Updated: Nov 27, 2021
Nanowrimo is over. The last dregs of online gatherings have dissipated into obscurity and many first timers are scratching their heads, asking: what do I do now?
As Christmas looms far too quickly for some (and not quick enough for the little people), newbie novel writers usually do one of three things:
1) Fiddle around with grammar and punctuation, hoping that the answers to the conundrum of what the hell this book is about magically reveal themselves, or that some published author or an agent/editor will discover the MS on an online writing site and come rescue the diamond in the rough. (Not going to happen.)
2) Fiddle around with grammar and punctuation, not caring if the answers to the conundrum of what the hell this book is about reveal themselves. This story magically landed into perfection during the creative process and as such deserves to bless (curse?) the world with its genius. Who needs an agent these days, anyway? The author hits the kindle ‘publish’ button and then wonders why it floats around like a great turd in the Amazon rankings pool while everyone else keeps their distance. No matter how many tweets they send and FB groups they join, no one will read it. Not even for free.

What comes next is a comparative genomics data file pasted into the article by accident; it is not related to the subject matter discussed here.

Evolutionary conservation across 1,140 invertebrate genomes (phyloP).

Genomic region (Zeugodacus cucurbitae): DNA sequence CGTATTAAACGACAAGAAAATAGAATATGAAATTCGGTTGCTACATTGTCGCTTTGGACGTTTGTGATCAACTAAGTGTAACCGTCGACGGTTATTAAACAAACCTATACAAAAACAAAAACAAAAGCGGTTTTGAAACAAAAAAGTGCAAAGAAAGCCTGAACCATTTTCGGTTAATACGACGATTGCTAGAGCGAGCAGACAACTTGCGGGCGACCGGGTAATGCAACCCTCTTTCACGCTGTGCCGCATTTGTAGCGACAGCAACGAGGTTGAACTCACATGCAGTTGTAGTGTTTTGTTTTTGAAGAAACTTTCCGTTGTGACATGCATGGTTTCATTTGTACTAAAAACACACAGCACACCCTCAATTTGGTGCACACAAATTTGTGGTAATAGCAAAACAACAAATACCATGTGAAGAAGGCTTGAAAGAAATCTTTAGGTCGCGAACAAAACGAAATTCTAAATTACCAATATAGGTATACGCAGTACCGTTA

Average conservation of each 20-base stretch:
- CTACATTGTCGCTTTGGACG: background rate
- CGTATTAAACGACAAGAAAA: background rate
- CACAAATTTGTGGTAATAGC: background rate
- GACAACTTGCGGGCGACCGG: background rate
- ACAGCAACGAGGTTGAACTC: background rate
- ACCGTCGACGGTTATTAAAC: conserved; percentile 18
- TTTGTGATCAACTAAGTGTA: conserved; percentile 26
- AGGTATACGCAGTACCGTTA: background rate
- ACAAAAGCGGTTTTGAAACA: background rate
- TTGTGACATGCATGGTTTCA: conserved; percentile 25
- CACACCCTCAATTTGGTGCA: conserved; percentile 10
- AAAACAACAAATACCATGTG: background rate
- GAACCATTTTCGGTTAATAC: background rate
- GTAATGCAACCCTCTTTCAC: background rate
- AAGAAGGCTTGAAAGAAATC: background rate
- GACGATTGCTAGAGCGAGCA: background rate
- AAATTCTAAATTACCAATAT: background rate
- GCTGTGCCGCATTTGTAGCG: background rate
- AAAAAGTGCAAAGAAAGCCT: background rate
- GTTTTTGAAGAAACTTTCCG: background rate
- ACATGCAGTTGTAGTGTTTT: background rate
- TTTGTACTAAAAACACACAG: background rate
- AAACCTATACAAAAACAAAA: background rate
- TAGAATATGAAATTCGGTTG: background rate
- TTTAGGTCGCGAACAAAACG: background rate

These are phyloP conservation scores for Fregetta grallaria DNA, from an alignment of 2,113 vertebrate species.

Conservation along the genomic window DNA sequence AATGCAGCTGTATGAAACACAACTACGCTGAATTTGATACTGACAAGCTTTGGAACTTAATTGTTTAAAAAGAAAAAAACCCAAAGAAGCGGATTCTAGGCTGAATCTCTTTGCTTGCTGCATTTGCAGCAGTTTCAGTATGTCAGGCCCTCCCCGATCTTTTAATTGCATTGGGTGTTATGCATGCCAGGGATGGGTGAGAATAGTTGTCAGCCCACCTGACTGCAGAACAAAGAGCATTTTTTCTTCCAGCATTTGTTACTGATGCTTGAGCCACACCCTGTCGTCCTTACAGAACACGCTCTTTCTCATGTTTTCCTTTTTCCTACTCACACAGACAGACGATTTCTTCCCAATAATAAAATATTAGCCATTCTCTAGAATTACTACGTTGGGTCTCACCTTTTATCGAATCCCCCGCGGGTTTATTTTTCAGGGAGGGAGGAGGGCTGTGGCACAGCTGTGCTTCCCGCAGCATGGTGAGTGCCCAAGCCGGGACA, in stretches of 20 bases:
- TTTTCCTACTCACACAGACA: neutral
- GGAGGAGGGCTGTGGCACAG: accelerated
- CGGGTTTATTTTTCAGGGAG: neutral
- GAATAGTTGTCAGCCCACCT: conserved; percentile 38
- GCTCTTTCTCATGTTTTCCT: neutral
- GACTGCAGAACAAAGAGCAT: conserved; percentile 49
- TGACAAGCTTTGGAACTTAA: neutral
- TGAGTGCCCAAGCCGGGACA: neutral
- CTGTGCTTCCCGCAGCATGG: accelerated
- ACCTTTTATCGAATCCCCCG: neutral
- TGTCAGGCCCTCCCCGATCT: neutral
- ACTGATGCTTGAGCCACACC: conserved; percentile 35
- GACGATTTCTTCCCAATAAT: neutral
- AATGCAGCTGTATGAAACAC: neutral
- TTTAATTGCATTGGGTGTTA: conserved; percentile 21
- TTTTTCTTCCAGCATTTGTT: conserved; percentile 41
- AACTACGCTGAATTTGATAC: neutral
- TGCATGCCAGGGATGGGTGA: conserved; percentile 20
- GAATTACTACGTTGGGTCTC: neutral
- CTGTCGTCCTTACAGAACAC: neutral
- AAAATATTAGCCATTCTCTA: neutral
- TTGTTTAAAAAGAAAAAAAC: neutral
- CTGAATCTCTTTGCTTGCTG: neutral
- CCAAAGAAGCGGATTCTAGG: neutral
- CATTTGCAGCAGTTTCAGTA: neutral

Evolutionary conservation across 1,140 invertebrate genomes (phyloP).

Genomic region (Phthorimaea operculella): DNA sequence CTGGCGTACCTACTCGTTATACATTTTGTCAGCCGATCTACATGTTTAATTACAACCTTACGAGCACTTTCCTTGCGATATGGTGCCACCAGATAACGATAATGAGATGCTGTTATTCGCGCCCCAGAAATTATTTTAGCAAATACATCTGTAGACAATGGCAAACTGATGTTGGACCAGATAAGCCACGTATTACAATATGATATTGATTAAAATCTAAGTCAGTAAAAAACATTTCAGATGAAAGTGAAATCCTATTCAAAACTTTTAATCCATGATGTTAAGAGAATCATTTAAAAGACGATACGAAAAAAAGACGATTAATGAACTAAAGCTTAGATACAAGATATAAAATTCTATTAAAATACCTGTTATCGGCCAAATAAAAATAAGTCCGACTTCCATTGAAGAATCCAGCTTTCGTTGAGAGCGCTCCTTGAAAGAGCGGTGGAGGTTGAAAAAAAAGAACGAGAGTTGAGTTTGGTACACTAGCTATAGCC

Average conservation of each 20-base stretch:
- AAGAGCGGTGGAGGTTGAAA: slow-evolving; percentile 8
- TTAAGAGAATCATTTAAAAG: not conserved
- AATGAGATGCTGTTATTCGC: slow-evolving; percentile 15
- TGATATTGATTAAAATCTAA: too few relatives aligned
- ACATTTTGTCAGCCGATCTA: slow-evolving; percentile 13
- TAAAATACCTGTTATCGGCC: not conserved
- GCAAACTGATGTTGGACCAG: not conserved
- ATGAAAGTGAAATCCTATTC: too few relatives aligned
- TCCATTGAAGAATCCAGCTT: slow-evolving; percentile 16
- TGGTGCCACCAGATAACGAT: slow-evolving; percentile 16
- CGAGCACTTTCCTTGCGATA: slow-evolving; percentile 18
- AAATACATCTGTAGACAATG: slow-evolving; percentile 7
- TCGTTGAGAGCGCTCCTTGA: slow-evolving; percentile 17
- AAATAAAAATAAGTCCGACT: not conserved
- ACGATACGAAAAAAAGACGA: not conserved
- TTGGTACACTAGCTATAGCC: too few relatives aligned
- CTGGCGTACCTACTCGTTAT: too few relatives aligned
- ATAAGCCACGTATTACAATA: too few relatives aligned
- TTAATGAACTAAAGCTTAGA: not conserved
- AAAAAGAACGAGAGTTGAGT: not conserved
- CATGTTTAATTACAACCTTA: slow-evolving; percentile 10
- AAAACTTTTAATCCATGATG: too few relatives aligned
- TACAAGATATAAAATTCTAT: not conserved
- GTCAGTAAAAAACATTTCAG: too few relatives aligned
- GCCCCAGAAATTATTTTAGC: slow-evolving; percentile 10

3) Decide it was a load of old shit, anyway, and who the hell are they to even try writing a novel? Hope dies, the MS lies dormant in the digital labyrinth of their hard drive and the story is but a mere regret occasionally reflected upon over a morning coffee (alongside a sharp pang of self-criticism).
We’ve all been there. (Well, not number 2. That one is reserved for either very brave or very self-deluded people.) And it takes a while to realise that the real magic happens in revision. Not just one revision – several. The deeper you go, the more the story reveals itself to you. The sooner you can get your head around the hard work that’s ahead, the better you will fare in producing a work that you are proud to tell the world about.
My best advice? Enjoy the lead up to Christmas. When you have a spare ten minutes here and there, learn about story structure. Read my post from last Sunday for some preparatory tips on novel revisions, and come back to this blog this Sunday coming for the next instalment of how to tackle that revision.
Don’t stress it until after Chrimbo.
See you Sunday!